How to make your very own dalgona matcha at home

Read it in Spanish!

First time I heard about dalgona (달고나) matcha, I was scrolling through Instagram looking for nice matcha treats I did no know about. Suddenly, a sort of what looked like a matcha latte topped up with tons of creamy & puffed matcha foam appeared in front of my eyes.
 
I am not new to having milk in my green tea as you may already know. However, I have never heard of dalgona before and it looked so good! My curiosity lead me to do some research on the topic and to create my very own version.

So far, I tested two different ways of preparing dalgona matcha that I will share with you.

BUT FIRST THINGS FIRST. WHAT DOES DALGONA REALLY MEAN?

Its real name is ppopgi (뽑기) which can be translated as old fashioned Korean sugar candy but it is also known as honeycomb toffee. There are several versions of honeycomb toffee around the world, each country makes it in different ways. In Korea, the dalgona is made using brown sugar & baking soda. Even around Korea this typical sweet seems to have a different name depending on the region. I actually went on with the trend & created a matcha version of the candy.

A RETRO SWEET THAT BECAME POPULAR AGAIN JUST RECENTLY

Even though dalgona is still consumed today, it is seen more like a retro candy than an innovation. In fact, it used to be a very popular treat sold in the streets between 1970 and 1980. The texture of the real dalgona is hard but fluffy at the same time. How is this possible? Mixing the baking soda with melted sugar generates a chemical reaction that puffs up the liquidized sugar. Once it solidifies, becomes a light and crunchy candy.

INTERESTING, BUT THE FOAM IN THE DALGONA IS NOT HARD?

Yes, this is true. In fact the dalgona matcha recipe does not contain any bicarbonate soda. So why it is called dalgona matcha then? The matcha version was developed after the coffee version of the dalgona became popular. Cafés in Seoul started serving drinks topped up with a dense fluffy brown foam that resembles the colour and aspect of the dalgona. They also serve some other treats like dalgona muffins.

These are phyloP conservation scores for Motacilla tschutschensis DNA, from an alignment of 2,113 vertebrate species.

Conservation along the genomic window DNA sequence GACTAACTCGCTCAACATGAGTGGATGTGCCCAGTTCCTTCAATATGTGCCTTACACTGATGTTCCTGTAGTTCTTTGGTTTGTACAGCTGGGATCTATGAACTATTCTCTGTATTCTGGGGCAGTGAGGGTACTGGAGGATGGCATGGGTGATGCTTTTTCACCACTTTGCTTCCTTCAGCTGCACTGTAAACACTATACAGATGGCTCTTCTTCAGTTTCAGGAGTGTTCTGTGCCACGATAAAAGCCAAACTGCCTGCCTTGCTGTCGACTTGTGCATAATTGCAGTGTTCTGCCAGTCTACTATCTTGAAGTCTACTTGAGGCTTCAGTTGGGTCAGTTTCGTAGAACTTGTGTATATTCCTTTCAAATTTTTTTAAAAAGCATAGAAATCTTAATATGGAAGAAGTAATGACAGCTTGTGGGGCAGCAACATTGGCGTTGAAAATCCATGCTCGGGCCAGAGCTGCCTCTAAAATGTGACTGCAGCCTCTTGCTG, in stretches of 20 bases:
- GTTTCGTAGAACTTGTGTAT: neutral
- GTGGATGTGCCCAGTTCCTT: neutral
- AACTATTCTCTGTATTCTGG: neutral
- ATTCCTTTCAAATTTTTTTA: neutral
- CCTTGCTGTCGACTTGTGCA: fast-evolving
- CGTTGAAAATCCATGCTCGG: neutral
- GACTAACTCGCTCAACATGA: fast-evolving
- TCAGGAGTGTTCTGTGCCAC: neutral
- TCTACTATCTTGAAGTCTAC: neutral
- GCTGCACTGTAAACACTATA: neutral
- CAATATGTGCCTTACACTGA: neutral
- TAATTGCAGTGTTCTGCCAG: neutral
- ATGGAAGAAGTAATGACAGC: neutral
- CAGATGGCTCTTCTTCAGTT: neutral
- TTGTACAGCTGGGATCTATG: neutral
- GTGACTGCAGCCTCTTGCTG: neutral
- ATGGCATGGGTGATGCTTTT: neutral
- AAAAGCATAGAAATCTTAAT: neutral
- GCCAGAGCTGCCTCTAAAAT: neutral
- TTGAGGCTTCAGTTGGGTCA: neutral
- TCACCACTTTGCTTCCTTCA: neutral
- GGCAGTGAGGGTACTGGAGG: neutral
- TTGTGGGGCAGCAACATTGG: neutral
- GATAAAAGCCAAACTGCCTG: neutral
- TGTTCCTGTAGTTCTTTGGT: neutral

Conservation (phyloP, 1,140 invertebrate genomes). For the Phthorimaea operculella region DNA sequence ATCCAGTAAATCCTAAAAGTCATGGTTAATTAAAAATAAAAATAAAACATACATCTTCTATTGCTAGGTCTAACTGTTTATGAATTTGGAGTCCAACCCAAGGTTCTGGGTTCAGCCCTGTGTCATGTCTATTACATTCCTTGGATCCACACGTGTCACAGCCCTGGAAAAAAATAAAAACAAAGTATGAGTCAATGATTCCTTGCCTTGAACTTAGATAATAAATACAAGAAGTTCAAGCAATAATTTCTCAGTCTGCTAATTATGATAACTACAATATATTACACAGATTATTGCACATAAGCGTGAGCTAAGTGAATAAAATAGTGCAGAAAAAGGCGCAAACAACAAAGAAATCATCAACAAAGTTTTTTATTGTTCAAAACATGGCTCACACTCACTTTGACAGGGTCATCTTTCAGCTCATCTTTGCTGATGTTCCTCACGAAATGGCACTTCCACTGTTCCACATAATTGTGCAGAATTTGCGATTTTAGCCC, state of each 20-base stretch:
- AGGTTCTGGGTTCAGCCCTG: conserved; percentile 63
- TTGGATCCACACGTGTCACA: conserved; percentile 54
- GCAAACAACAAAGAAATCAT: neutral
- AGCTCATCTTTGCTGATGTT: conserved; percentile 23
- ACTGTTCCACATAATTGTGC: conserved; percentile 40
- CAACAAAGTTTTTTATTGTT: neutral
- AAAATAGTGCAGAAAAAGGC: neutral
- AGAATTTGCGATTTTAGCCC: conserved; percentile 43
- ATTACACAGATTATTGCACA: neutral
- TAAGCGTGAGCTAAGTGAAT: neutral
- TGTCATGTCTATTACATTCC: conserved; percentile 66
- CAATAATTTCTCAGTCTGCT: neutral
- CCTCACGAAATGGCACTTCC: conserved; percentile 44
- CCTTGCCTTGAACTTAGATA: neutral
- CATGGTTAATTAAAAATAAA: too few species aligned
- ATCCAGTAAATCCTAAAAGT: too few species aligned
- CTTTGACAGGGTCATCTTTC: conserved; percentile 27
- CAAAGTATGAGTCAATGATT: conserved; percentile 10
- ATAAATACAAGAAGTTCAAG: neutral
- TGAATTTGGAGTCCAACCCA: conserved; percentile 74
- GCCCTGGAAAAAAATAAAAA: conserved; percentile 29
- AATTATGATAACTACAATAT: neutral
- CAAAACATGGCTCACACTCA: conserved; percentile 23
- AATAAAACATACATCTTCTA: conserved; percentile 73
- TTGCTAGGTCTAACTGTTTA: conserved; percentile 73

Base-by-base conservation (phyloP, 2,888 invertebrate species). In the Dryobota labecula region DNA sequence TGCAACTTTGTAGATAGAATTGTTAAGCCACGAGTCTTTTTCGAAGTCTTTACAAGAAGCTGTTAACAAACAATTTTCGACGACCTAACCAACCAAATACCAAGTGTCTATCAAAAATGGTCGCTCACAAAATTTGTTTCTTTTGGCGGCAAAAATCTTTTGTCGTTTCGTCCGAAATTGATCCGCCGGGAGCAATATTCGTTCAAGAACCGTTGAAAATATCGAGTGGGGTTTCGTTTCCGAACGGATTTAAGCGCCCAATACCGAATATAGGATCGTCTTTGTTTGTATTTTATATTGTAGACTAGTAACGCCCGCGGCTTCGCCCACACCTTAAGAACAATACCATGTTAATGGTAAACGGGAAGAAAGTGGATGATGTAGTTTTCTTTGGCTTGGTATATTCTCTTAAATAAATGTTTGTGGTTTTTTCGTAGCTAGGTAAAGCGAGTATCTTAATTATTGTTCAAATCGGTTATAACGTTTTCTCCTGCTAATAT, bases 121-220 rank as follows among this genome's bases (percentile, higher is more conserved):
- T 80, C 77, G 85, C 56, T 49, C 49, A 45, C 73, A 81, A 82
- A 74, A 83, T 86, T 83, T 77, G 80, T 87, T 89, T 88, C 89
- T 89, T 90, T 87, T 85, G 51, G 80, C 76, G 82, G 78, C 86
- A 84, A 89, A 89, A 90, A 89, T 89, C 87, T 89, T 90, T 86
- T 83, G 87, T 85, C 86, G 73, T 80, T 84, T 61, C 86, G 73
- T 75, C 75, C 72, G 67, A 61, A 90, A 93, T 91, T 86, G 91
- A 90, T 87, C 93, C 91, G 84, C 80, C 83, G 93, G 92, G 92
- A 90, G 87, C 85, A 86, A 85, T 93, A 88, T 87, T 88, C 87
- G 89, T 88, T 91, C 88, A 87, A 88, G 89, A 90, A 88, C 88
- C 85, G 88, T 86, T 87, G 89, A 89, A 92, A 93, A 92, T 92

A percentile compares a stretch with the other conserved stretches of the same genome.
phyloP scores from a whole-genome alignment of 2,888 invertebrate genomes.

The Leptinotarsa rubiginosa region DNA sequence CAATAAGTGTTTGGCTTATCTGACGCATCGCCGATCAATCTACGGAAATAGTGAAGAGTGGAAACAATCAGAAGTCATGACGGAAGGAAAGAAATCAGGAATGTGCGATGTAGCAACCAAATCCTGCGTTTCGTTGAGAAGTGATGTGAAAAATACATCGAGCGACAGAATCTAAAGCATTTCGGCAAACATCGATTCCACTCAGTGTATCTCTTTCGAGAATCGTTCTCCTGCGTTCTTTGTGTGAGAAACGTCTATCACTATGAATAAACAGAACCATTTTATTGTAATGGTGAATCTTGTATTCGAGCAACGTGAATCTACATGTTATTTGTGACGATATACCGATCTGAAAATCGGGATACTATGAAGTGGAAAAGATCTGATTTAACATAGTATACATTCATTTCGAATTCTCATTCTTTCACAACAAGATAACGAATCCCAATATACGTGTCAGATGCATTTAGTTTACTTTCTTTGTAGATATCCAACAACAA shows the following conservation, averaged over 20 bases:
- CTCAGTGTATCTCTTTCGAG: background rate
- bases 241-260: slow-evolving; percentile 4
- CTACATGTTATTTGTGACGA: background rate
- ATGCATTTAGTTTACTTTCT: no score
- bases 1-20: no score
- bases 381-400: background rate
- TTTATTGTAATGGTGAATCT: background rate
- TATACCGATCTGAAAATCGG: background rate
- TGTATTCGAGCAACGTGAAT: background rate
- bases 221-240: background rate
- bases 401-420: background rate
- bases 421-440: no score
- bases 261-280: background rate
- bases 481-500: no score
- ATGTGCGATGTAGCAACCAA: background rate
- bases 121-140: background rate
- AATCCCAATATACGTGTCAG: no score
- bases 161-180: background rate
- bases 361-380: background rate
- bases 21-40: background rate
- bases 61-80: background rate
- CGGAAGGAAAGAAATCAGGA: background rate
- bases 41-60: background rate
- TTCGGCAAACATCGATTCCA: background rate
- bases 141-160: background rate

BUT WAIT! MATCHA IS GREEN & DALGONA IS BROWN?

Indeed, in the case of the matcha version it is more about the appearance & texture along with some of the ingredients than the similarity to the real dalgona candy. By the amount of sugar it contains, it cannot be defined as a healthy beverage. It is not, and even though some vegan recipes have been created replacing egg whites by aquafaba, all of them have some sort of sweetener be it sugar or a replacement. In some recipes they use whipped cream instead egg whites.

SO YOU ARE TELLING ME I SHOULD MAKE A MATCHA LATTE TOPPED UP WITH RAW EGG WHITES OR CHICKPEAS WATER?

Well, some people do just that. If you eat tiramisu, you should be fine with eating whisked egg whites to the point they become almost hard. In fact, the very popular macarons (my kitchen nemesis, only ask me about it if you really want to know more) are made using egg whites, the only difference is they are baked instead being raw.

The coffee version of the dalgona is made using instant coffee, sugar & milk. And it became widely popular during the pandemic since people got stuck at home & started posting videos of themselves making the drink in social media. Its popularity exploded, it became the trendiest drink on earth made it to resemble an old fashioned candy. Some things in life are just plain odd if you ask me, but they are also kind of funny too.

WHAT DOES THIS HAVE TO DO WITH MATCHA?